• A pre-addressed return envelope bearing a postage stamp was enclosed with each survey.
  • Cover letters were personally addressed and individually signed by the researcher.
  • Reminder postcards were sent to all people in the target population two weeks after surveys were mailed.

Survey recipients were given a deadline of February 1, 2006, to respond, but surveys were received through March 13, 2006, and all surveys received were included in the analysis.

Response Rate

Using a mailing list supplied by the Department of Libraries, surveys were mailed to 213 library directors at the following types of libraries: municipal and incorporated public libraries (177); college and university libraries (25); and combined public and school libraries (11). Of this target population, 151 people returned surveys. Two surveys were returned uncompleted, one with a note explaining that the library had closed and the other with a note saying that the library director had only just recently arrived in Vermont and was unable to offer any opinions. These two surveys were removed from both the total target population and from the number of respondents for a final total of 149 responses out of 211, a response rate of 71%.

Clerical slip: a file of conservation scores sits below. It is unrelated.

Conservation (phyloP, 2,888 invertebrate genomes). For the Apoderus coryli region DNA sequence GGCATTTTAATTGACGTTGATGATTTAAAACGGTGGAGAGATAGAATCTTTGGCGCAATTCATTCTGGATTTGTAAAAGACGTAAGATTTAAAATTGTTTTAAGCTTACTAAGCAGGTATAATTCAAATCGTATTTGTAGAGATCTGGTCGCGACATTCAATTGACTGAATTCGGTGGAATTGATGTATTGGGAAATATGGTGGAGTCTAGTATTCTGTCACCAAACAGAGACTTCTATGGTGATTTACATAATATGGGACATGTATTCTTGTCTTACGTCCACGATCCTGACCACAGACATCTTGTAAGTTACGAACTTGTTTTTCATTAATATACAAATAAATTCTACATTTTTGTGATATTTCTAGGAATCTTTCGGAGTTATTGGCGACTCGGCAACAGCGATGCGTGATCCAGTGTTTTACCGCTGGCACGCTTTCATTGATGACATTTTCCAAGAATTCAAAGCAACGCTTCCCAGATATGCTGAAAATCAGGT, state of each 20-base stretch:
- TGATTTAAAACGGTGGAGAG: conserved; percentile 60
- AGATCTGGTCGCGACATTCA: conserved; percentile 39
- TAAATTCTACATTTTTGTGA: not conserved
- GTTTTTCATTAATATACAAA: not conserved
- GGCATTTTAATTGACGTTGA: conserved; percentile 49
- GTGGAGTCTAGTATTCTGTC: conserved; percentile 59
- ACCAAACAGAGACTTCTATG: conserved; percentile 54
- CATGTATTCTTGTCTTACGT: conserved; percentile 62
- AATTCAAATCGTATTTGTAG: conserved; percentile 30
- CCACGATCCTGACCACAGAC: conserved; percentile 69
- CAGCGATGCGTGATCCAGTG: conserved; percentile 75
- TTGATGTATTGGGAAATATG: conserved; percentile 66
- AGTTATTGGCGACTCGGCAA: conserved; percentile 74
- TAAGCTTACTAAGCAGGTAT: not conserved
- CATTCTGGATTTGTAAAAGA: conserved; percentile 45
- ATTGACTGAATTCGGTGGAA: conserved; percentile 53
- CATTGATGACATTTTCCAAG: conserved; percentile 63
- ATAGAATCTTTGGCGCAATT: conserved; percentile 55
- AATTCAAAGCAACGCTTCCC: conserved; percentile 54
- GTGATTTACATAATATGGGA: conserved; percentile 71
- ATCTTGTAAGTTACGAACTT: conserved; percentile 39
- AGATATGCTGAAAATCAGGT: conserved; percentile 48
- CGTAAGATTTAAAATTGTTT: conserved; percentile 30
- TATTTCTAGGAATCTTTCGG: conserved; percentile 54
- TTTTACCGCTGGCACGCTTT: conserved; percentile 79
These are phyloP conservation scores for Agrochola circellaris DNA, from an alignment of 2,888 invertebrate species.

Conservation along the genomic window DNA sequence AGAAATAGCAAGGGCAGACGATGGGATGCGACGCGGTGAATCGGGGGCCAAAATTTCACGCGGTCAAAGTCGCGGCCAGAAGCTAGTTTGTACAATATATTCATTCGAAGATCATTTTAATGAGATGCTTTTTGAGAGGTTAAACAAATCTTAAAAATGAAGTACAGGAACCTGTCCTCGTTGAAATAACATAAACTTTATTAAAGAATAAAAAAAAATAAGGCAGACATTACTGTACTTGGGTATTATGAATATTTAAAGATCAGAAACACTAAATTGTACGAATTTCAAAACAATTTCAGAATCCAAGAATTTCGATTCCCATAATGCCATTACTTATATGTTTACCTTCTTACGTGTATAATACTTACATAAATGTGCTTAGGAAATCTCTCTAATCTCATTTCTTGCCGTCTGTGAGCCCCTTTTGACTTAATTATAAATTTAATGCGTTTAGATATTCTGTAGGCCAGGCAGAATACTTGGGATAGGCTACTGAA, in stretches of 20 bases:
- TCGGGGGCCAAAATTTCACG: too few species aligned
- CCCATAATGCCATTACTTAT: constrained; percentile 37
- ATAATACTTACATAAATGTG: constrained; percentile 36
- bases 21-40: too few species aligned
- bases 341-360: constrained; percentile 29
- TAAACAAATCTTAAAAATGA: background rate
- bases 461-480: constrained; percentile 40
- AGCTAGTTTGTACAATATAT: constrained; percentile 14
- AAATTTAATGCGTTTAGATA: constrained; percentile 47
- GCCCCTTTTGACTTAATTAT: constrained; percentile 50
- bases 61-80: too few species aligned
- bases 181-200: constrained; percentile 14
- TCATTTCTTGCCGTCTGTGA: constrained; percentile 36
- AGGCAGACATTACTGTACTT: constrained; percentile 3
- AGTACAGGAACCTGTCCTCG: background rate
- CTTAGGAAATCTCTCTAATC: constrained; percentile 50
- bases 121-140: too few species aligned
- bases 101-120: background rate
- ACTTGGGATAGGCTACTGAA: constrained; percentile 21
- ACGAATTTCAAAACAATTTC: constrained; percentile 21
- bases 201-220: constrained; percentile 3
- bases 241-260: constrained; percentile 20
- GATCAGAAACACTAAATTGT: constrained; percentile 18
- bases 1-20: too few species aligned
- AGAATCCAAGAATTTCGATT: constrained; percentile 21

A high response rate is important in minimizing non-response bias in the survey results.  Nonresponse bias occurs when the opinions of the people who respond are significantly different  from the opinions of those who do not. According to Hager et al., several research methods  textbooks suggest that researchers should strive to achieve response rates of 50%, 60% or 75%.1

Data Analysis

The survey included closed-ended questions, with additional space for respondents to offer comments if desired.

Responses to close-ended questions were coded, and the data were entered into a spreadsheet. After entry, all data were proofread and exported to the software program SPSS, in which descriptive statistics were calculated.

Respondent comments were typed and included in the appropriate places in this report.

1 Hager, M., Wilson, S., Pollak, T., & Rooney, P. (2003, June) “Response rates for mail surveys
of nonprofit organizations: a review and empirical test.” Nonprofit and Voluntary Sector